2009 was an exceptional year for gaming. It saw the release of Call of Duty: Modern Warfare, Uncharted 2 and Batman: Arkham Knight and they all set benchmarks for games of those genres to follow. Gearbox came at us with a brand new IP that didn’t really promise to change the way we perceive RPGs on console. Nope. They created a game that would be so different yet so familiar at the same time, and deliver it in a graphical package that set it apart from just about anything else in that year. And it’s quite cheeky of them to re-release it 10 years later with GotY in the title. This time they’ve upped the resolution, done some tweaks here and there to balance performance and, surprisingly so, made it possible to relive the same experience in higher fidelity all over again.
More! More meat for me!
When getting off the bus and being welcomed by the eternally humorous Clap Trap, it feels almost intuitive to start planning your Vault Hunter class build, the specific loot you’re looking to equip, the order in which you’re going to complete missions. It feels comfortable, familiar, and just right. Nothing seems out of place or changed to an extent where it’s no longer recognisable. Everything is where it’s supposed to be with some additions here and there, coupled with the dynamic colour range with HDR enabled.
The best feature has to be in the inclusion of the minimap in the top right of your screen, as some would remember only made an appearance in Borderlands 2. It might just be me, or the fact that the first time I played it was on Xbox 360 and a 5.1 surround sound system, but there seems to be some audio tinkering with this version. I remember struggling to hear
Strip the flesh, salt the wounds!
With that said, there were instances where
Picking up loot from the ground is also somewhat responsive which could be due to tweaks to mechanics, or the more powerful platform the game has been built on. A button press does what its meant to do and does it well. The only crack in the near flawless package that becomes noticeable when trying to blast everything to kingdom come around you, is horizontal screen tearing when spinning around from one compass heading to another. The visuals don’t slow down to a cringing stutter, although a slight drop in frames is visible now and then, but the horizontal slicing of the image does bring your head to a questioning tilt wondering how that could be possible on this day and age. It doesn’t happen while making directional shifts at a normal speed (I play on very high sensitivity), so the overall experience is just dandy. It does rear its head when you try and do a 360 no-scope on a Skagg while jumping off a cliff though.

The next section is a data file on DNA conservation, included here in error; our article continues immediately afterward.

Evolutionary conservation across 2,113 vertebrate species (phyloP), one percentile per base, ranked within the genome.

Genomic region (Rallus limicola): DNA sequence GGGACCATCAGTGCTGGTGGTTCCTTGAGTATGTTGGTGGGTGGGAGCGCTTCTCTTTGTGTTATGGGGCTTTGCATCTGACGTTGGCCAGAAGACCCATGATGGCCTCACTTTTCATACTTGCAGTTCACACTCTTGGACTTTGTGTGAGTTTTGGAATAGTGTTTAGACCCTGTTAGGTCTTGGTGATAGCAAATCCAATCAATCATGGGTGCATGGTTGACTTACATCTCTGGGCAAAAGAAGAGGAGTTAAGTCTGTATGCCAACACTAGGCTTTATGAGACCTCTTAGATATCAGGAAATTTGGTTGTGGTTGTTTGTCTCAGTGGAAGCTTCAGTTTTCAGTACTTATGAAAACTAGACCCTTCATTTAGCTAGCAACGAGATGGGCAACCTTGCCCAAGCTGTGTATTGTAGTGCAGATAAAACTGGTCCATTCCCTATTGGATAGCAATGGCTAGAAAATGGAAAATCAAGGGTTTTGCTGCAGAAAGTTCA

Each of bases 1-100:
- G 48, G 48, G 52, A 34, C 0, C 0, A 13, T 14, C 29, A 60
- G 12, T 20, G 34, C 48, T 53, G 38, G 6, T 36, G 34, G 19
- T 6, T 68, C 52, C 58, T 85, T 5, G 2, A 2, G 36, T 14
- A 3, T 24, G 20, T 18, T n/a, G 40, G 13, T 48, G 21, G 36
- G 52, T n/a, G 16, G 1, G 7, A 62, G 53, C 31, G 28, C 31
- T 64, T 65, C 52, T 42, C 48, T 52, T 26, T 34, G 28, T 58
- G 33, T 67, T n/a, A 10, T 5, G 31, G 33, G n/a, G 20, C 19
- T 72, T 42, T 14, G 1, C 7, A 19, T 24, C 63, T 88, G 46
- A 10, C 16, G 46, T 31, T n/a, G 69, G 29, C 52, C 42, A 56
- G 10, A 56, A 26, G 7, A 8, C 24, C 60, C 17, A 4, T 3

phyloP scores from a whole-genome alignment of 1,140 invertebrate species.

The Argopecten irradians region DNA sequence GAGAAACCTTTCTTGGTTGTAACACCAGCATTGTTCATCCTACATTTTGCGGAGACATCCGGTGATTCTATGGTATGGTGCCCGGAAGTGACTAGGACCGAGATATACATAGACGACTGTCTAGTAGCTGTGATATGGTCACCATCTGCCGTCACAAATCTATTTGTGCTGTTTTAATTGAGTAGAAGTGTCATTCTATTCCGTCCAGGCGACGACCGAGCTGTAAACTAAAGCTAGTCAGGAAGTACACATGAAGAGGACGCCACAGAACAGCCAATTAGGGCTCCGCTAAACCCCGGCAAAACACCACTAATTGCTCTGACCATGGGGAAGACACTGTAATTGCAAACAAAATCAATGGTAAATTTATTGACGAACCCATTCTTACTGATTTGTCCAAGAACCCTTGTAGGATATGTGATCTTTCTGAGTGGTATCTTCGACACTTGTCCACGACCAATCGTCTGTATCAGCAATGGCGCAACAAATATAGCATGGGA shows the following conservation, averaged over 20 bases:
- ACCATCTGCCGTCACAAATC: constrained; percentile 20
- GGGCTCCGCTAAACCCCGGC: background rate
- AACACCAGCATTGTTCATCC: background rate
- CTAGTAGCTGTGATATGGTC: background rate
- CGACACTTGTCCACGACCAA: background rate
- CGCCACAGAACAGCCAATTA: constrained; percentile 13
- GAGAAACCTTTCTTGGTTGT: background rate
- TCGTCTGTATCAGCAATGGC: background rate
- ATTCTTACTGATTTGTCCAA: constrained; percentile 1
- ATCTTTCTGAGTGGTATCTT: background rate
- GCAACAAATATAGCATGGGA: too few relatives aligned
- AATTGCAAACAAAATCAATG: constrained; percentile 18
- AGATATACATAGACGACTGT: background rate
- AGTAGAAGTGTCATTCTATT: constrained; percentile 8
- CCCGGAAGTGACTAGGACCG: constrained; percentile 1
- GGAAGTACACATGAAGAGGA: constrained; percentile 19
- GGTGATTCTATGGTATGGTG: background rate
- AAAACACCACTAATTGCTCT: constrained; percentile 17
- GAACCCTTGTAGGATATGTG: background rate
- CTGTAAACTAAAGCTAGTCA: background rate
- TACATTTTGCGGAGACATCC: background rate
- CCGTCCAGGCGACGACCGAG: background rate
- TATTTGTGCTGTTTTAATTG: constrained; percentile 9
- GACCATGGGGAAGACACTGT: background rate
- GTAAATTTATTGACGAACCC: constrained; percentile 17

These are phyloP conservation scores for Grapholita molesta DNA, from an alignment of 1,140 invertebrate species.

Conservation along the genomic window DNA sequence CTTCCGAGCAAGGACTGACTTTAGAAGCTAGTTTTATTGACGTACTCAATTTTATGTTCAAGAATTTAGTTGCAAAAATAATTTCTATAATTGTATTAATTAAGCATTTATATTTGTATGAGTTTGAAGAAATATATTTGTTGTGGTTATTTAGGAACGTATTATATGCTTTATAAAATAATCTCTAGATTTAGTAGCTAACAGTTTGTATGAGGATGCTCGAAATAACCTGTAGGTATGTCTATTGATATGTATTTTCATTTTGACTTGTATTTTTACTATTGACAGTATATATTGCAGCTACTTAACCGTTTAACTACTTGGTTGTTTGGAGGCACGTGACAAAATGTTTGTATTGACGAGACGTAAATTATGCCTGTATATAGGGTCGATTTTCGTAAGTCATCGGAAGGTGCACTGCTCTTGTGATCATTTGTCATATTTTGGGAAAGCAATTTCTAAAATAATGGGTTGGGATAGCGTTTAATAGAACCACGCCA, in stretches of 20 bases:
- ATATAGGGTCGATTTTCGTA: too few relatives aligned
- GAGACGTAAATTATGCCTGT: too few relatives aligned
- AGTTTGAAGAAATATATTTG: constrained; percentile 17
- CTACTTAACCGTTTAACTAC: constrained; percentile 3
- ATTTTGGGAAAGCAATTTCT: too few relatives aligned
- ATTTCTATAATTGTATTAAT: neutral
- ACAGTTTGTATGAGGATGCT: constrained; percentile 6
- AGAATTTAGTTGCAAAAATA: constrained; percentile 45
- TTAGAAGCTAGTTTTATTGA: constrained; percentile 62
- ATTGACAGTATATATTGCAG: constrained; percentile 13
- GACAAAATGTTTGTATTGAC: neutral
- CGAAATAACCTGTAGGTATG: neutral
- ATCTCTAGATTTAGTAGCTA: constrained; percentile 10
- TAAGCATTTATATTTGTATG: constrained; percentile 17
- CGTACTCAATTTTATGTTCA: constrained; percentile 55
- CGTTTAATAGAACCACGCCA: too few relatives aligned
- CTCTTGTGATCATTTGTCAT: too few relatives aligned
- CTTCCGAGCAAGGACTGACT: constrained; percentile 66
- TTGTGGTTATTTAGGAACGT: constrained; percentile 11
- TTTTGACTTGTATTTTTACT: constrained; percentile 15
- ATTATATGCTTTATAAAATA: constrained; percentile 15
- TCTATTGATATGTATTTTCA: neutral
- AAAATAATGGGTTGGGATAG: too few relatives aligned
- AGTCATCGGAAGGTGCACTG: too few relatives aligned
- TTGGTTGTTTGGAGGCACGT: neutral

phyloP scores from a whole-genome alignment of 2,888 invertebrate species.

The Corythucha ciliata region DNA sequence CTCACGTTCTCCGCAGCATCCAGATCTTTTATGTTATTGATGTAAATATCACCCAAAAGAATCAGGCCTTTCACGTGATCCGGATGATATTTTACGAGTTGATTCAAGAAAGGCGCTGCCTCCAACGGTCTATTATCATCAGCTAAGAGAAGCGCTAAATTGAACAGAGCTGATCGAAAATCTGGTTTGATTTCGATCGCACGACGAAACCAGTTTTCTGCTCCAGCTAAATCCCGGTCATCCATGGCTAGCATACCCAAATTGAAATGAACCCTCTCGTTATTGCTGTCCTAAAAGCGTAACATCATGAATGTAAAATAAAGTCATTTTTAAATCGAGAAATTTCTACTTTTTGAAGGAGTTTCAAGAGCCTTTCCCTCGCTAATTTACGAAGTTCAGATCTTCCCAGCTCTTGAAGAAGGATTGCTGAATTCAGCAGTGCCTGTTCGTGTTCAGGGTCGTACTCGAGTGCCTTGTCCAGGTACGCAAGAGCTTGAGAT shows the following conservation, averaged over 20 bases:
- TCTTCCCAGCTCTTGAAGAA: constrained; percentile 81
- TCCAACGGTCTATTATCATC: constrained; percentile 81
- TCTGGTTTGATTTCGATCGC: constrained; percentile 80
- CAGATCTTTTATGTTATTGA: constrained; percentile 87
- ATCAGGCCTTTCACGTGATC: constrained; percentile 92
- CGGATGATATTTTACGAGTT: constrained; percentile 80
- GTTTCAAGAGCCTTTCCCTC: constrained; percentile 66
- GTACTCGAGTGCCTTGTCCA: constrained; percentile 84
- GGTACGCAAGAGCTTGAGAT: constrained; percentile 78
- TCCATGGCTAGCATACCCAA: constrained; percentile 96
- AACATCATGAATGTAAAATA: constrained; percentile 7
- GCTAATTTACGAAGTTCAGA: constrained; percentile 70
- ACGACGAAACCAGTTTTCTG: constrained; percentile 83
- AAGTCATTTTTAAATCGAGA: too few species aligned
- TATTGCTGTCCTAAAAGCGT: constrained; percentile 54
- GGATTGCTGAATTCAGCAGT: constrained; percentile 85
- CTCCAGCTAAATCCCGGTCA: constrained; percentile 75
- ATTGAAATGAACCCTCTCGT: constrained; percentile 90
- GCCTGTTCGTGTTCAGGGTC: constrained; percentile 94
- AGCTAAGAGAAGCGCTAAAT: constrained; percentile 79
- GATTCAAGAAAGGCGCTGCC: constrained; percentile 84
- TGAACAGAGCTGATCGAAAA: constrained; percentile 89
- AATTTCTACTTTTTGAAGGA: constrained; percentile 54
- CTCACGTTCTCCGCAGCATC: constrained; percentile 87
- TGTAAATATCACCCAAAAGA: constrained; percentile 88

Vehicle physics was never one the game’s strong points and remains virtually unchanged. It could be the control scheme thats just hard to get used to though.
Come on, catch a ride!
All the DLC receive the same treatment, and even Mad Moxxi’s Underdome Riot, which used to be hard to stomach due to the performance drops when the screen is filled with enemies and explosions going off everywhere, is an enjoyable experience. The same goes for The Zombie Island of Dr. Ned, The Secret Armory of General Knoxx, and Claptrap’s New Robot Revolution. All polished up and ready for chaos.
For anyone looking to get into the Borderlands series, this is a great starting point. This is the best version of the first instalment of the game, both visually and technically. A great way to get you ready for the much-anticipated release of Borderlands 3 on 13 September 2019.